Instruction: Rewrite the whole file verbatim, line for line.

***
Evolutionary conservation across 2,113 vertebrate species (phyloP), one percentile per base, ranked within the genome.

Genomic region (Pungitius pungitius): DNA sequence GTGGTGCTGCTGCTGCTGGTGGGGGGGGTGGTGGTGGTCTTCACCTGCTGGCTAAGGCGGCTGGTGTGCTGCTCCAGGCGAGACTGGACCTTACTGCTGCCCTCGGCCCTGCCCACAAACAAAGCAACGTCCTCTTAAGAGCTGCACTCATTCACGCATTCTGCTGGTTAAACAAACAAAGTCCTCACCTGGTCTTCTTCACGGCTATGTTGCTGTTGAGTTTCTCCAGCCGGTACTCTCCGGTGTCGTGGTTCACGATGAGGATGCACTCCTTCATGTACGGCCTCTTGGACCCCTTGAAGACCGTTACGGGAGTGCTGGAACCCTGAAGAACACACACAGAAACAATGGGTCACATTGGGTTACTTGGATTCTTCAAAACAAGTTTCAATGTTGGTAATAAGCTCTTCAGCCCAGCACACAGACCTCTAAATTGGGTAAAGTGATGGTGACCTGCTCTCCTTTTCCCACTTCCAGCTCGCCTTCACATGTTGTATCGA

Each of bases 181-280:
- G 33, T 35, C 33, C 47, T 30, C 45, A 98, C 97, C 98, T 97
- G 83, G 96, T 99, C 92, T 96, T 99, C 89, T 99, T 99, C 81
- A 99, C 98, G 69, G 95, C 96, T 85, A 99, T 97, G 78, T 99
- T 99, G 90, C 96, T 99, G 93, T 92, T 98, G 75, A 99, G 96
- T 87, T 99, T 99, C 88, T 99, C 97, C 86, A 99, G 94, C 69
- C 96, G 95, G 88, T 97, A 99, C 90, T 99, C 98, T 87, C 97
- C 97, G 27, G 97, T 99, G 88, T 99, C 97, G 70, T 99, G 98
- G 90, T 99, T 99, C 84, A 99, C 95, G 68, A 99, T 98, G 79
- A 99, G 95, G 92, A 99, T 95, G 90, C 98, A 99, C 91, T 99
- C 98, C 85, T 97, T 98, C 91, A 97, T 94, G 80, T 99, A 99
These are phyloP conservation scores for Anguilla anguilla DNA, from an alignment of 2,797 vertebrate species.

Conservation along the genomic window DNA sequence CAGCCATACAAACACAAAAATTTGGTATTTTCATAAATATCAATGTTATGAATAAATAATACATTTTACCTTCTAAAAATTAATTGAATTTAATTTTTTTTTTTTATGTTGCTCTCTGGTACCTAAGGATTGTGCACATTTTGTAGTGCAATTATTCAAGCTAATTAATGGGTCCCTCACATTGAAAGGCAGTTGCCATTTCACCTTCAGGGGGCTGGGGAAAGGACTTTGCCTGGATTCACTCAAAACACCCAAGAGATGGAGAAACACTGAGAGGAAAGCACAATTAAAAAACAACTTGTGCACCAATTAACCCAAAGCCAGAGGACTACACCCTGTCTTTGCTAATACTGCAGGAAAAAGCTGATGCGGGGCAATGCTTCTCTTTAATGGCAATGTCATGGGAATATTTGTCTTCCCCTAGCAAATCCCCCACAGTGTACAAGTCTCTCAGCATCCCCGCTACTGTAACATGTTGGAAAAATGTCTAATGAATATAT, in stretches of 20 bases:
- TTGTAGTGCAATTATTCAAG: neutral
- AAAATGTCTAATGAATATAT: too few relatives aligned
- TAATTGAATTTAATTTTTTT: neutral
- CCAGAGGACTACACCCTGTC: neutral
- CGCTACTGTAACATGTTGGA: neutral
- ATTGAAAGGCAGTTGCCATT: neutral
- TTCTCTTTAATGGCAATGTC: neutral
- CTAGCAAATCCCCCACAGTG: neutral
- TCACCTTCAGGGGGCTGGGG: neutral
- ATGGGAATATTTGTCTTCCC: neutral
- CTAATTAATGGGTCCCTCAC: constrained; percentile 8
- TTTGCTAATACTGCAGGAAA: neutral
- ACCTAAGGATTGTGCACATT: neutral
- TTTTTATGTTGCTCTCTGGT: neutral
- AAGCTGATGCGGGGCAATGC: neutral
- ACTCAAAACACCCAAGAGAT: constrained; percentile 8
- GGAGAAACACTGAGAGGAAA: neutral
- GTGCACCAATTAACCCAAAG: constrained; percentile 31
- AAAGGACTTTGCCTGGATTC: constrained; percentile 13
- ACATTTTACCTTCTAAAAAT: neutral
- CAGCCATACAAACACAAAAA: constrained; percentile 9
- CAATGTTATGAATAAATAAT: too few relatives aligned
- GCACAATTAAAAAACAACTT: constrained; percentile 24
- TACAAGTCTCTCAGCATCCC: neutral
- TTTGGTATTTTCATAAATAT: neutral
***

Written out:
Evolutionary conservation across 2,113 vertebrate species (phyloP), one percentile per base, ranked within the genome.

Genomic region (Pungitius pungitius): DNA sequence GTGGTGCTGCTGCTGCTGGTGGGGGGGGTGGTGGTGGTCTTCACCTGCTGGCTAAGGCGGCTGGTGTGCTGCTCCAGGCGAGACTGGACCTTACTGCTGCCCTCGGCCCTGCCCACAAACAAAGCAACGTCCTCTTAAGAGCTGCACTCATTCACGCATTCTGCTGGTTAAACAAACAAAGTCCTCACCTGGTCTTCTTCACGGCTATGTTGCTGTTGAGTTTCTCCAGCCGGTACTCTCCGGTGTCGTGGTTCACGATGAGGATGCACTCCTTCATGTACGGCCTCTTGGACCCCTTGAAGACCGTTACGGGAGTGCTGGAACCCTGAAGAACACACACAGAAACAATGGGTCACATTGGGTTACTTGGATTCTTCAAAACAAGTTTCAATGTTGGTAATAAGCTCTTCAGCCCAGCACACAGACCTCTAAATTGGGTAAAGTGATGGTGACCTGCTCTCCTTTTCCCACTTCCAGCTCGCCTTCACATGTTGTATCGA

Each of bases 181-280:
- G 33, T 35, C 33, C 47, T 30, C 45, A 98, C 97, C 98, T 97
- G 83, G 96, T 99, C 92, T 96, T 99, C 89, T 99, T 99, C 81
- A 99, C 98, G 69, G 95, C 96, T 85, A 99, T 97, G 78, T 99
- T 99, G 90, C 96, T 99, G 93, T 92, T 98, G 75, A 99, G 96
- T 87, T 99, T 99, C 88, T 99, C 97, C 86, A 99, G 94, C 69
- C 96, G 95, G 88, T 97, A 99, C 90, T 99, C 98, T 87, C 97
- C 97, G 27, G 97, T 99, G 88, T 99, C 97, G 70, T 99, G 98
- G 90, T 99, T 99, C 84, A 99, C 95, G 68, A 99, T 98, G 79
- A 99, G 95, G 92, A 99, T 95, G 90, C 98, A 99, C 91, T 99
- C 98, C 85, T 97, T 98, C 91, A 97, T 94, G 80, T 99, A 99
These are phyloP conservation scores for Anguilla anguilla DNA, from an alignment of 2,797 vertebrate species.

Conservation along the genomic window DNA sequence CAGCCATACAAACACAAAAATTTGGTATTTTCATAAATATCAATGTTATGAATAAATAATACATTTTACCTTCTAAAAATTAATTGAATTTAATTTTTTTTTTTTATGTTGCTCTCTGGTACCTAAGGATTGTGCACATTTTGTAGTGCAATTATTCAAGCTAATTAATGGGTCCCTCACATTGAAAGGCAGTTGCCATTTCACCTTCAGGGGGCTGGGGAAAGGACTTTGCCTGGATTCACTCAAAACACCCAAGAGATGGAGAAACACTGAGAGGAAAGCACAATTAAAAAACAACTTGTGCACCAATTAACCCAAAGCCAGAGGACTACACCCTGTCTTTGCTAATACTGCAGGAAAAAGCTGATGCGGGGCAATGCTTCTCTTTAATGGCAATGTCATGGGAATATTTGTCTTCCCCTAGCAAATCCCCCACAGTGTACAAGTCTCTCAGCATCCCCGCTACTGTAACATGTTGGAAAAATGTCTAATGAATATAT, in stretches of 20 bases:
- TTGTAGTGCAATTATTCAAG: neutral
- AAAATGTCTAATGAATATAT: too few relatives aligned
- TAATTGAATTTAATTTTTTT: neutral
- CCAGAGGACTACACCCTGTC: neutral
- CGCTACTGTAACATGTTGGA: neutral
- ATTGAAAGGCAGTTGCCATT: neutral
- TTCTCTTTAATGGCAATGTC: neutral
- CTAGCAAATCCCCCACAGTG: neutral
- TCACCTTCAGGGGGCTGGGG: neutral
- ATGGGAATATTTGTCTTCCC: neutral
- CTAATTAATGGGTCCCTCAC: constrained; percentile 8
- TTTGCTAATACTGCAGGAAA: neutral
- ACCTAAGGATTGTGCACATT: neutral
- TTTTTATGTTGCTCTCTGGT: neutral
- AAGCTGATGCGGGGCAATGC: neutral
- ACTCAAAACACCCAAGAGAT: constrained; percentile 8
- GGAGAAACACTGAGAGGAAA: neutral
- GTGCACCAATTAACCCAAAG: constrained; percentile 31
- AAAGGACTTTGCCTGGATTC: constrained; percentile 13
- ACATTTTACCTTCTAAAAAT: neutral
- CAGCCATACAAACACAAAAA: constrained; percentile 9
- CAATGTTATGAATAAATAAT: too few relatives aligned
- GCACAATTAAAAAACAACTT: constrained; percentile 24
- TACAAGTCTCTCAGCATCCC: neutral
- TTTGGTATTTTCATAAATAT: neutral